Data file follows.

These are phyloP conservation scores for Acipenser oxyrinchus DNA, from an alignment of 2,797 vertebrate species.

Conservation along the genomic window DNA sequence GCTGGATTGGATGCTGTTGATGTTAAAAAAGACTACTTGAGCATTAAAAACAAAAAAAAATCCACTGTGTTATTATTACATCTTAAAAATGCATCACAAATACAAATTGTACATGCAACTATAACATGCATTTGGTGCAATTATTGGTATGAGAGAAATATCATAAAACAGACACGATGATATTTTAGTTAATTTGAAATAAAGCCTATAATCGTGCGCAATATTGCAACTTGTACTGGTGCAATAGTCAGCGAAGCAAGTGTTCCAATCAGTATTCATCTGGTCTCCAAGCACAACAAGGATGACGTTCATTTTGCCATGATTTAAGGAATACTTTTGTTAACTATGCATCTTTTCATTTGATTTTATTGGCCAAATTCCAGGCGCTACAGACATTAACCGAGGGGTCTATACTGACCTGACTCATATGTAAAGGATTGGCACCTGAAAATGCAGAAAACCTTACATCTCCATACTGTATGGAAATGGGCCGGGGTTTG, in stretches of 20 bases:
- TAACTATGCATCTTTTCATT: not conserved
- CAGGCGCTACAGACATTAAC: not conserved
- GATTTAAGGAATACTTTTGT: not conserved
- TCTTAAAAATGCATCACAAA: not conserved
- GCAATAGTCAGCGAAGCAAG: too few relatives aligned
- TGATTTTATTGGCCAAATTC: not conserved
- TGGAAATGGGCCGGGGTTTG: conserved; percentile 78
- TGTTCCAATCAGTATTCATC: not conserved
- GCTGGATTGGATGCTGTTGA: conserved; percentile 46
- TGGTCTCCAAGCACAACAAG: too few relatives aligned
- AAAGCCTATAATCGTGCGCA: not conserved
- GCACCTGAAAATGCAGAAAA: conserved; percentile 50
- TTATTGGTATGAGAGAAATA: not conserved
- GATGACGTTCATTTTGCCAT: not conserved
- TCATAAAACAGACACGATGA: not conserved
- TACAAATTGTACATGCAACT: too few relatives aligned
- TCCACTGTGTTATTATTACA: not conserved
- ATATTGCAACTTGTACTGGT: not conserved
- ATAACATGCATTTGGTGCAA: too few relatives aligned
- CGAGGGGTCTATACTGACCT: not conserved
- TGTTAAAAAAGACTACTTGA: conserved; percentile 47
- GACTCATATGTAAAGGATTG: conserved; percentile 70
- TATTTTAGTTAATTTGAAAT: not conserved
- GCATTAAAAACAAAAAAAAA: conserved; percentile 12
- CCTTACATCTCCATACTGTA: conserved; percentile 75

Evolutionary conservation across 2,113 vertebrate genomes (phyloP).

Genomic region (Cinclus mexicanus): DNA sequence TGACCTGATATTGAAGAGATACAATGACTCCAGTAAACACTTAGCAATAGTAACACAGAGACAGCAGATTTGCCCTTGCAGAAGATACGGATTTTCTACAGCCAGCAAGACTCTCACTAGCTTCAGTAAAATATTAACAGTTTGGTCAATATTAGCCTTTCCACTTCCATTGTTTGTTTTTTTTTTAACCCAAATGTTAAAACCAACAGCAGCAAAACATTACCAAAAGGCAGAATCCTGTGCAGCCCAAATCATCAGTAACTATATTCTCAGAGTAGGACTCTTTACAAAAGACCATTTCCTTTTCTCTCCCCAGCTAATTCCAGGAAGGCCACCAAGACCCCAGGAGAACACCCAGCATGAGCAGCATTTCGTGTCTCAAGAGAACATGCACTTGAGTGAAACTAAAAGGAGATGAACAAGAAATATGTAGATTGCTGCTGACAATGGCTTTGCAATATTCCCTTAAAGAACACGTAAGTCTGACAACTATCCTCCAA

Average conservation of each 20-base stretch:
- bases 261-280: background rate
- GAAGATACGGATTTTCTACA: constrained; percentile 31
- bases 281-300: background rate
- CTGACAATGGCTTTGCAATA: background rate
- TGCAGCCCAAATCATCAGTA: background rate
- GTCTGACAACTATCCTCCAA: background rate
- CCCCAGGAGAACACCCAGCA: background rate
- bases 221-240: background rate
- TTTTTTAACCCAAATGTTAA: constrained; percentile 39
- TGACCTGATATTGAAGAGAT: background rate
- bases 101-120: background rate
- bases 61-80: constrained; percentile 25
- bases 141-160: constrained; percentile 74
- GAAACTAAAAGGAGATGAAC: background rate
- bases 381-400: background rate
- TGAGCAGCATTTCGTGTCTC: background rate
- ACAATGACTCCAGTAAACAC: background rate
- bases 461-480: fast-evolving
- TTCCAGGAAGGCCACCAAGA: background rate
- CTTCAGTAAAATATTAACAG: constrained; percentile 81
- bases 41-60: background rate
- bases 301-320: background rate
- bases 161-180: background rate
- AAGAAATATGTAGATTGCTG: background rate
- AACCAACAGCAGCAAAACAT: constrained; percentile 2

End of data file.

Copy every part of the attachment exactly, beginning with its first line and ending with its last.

These are phyloP conservation scores for Acipenser oxyrinchus DNA, from an alignment of 2,797 vertebrate species.

Conservation along the genomic window DNA sequence GCTGGATTGGATGCTGTTGATGTTAAAAAAGACTACTTGAGCATTAAAAACAAAAAAAAATCCACTGTGTTATTATTACATCTTAAAAATGCATCACAAATACAAATTGTACATGCAACTATAACATGCATTTGGTGCAATTATTGGTATGAGAGAAATATCATAAAACAGACACGATGATATTTTAGTTAATTTGAAATAAAGCCTATAATCGTGCGCAATATTGCAACTTGTACTGGTGCAATAGTCAGCGAAGCAAGTGTTCCAATCAGTATTCATCTGGTCTCCAAGCACAACAAGGATGACGTTCATTTTGCCATGATTTAAGGAATACTTTTGTTAACTATGCATCTTTTCATTTGATTTTATTGGCCAAATTCCAGGCGCTACAGACATTAACCGAGGGGTCTATACTGACCTGACTCATATGTAAAGGATTGGCACCTGAAAATGCAGAAAACCTTACATCTCCATACTGTATGGAAATGGGCCGGGGTTTG, in stretches of 20 bases:
- TAACTATGCATCTTTTCATT: not conserved
- CAGGCGCTACAGACATTAAC: not conserved
- GATTTAAGGAATACTTTTGT: not conserved
- TCTTAAAAATGCATCACAAA: not conserved
- GCAATAGTCAGCGAAGCAAG: too few relatives aligned
- TGATTTTATTGGCCAAATTC: not conserved
- TGGAAATGGGCCGGGGTTTG: conserved; percentile 78
- TGTTCCAATCAGTATTCATC: not conserved
- GCTGGATTGGATGCTGTTGA: conserved; percentile 46
- TGGTCTCCAAGCACAACAAG: too few relatives aligned
- AAAGCCTATAATCGTGCGCA: not conserved
- GCACCTGAAAATGCAGAAAA: conserved; percentile 50
- TTATTGGTATGAGAGAAATA: not conserved
- GATGACGTTCATTTTGCCAT: not conserved
- TCATAAAACAGACACGATGA: not conserved
- TACAAATTGTACATGCAACT: too few relatives aligned
- TCCACTGTGTTATTATTACA: not conserved
- ATATTGCAACTTGTACTGGT: not conserved
- ATAACATGCATTTGGTGCAA: too few relatives aligned
- CGAGGGGTCTATACTGACCT: not conserved
- TGTTAAAAAAGACTACTTGA: conserved; percentile 47
- GACTCATATGTAAAGGATTG: conserved; percentile 70
- TATTTTAGTTAATTTGAAAT: not conserved
- GCATTAAAAACAAAAAAAAA: conserved; percentile 12
- CCTTACATCTCCATACTGTA: conserved; percentile 75

Evolutionary conservation across 2,113 vertebrate genomes (phyloP).

Genomic region (Cinclus mexicanus): DNA sequence TGACCTGATATTGAAGAGATACAATGACTCCAGTAAACACTTAGCAATAGTAACACAGAGACAGCAGATTTGCCCTTGCAGAAGATACGGATTTTCTACAGCCAGCAAGACTCTCACTAGCTTCAGTAAAATATTAACAGTTTGGTCAATATTAGCCTTTCCACTTCCATTGTTTGTTTTTTTTTTAACCCAAATGTTAAAACCAACAGCAGCAAAACATTACCAAAAGGCAGAATCCTGTGCAGCCCAAATCATCAGTAACTATATTCTCAGAGTAGGACTCTTTACAAAAGACCATTTCCTTTTCTCTCCCCAGCTAATTCCAGGAAGGCCACCAAGACCCCAGGAGAACACCCAGCATGAGCAGCATTTCGTGTCTCAAGAGAACATGCACTTGAGTGAAACTAAAAGGAGATGAACAAGAAATATGTAGATTGCTGCTGACAATGGCTTTGCAATATTCCCTTAAAGAACACGTAAGTCTGACAACTATCCTCCAA

Average conservation of each 20-base stretch:
- bases 261-280: background rate
- GAAGATACGGATTTTCTACA: constrained; percentile 31
- bases 281-300: background rate
- CTGACAATGGCTTTGCAATA: background rate
- TGCAGCCCAAATCATCAGTA: background rate
- GTCTGACAACTATCCTCCAA: background rate
- CCCCAGGAGAACACCCAGCA: background rate
- bases 221-240: background rate
- TTTTTTAACCCAAATGTTAA: constrained; percentile 39
- TGACCTGATATTGAAGAGAT: background rate
- bases 101-120: background rate
- bases 61-80: constrained; percentile 25
- bases 141-160: constrained; percentile 74
- GAAACTAAAAGGAGATGAAC: background rate
- bases 381-400: background rate
- TGAGCAGCATTTCGTGTCTC: background rate
- ACAATGACTCCAGTAAACAC: background rate
- bases 461-480: fast-evolving
- TTCCAGGAAGGCCACCAAGA: background rate
- CTTCAGTAAAATATTAACAG: constrained; percentile 81
- bases 41-60: background rate
- bases 301-320: background rate
- bases 161-180: background rate
- AAGAAATATGTAGATTGCTG: background rate
- AACCAACAGCAGCAAAACAT: constrained; percentile 2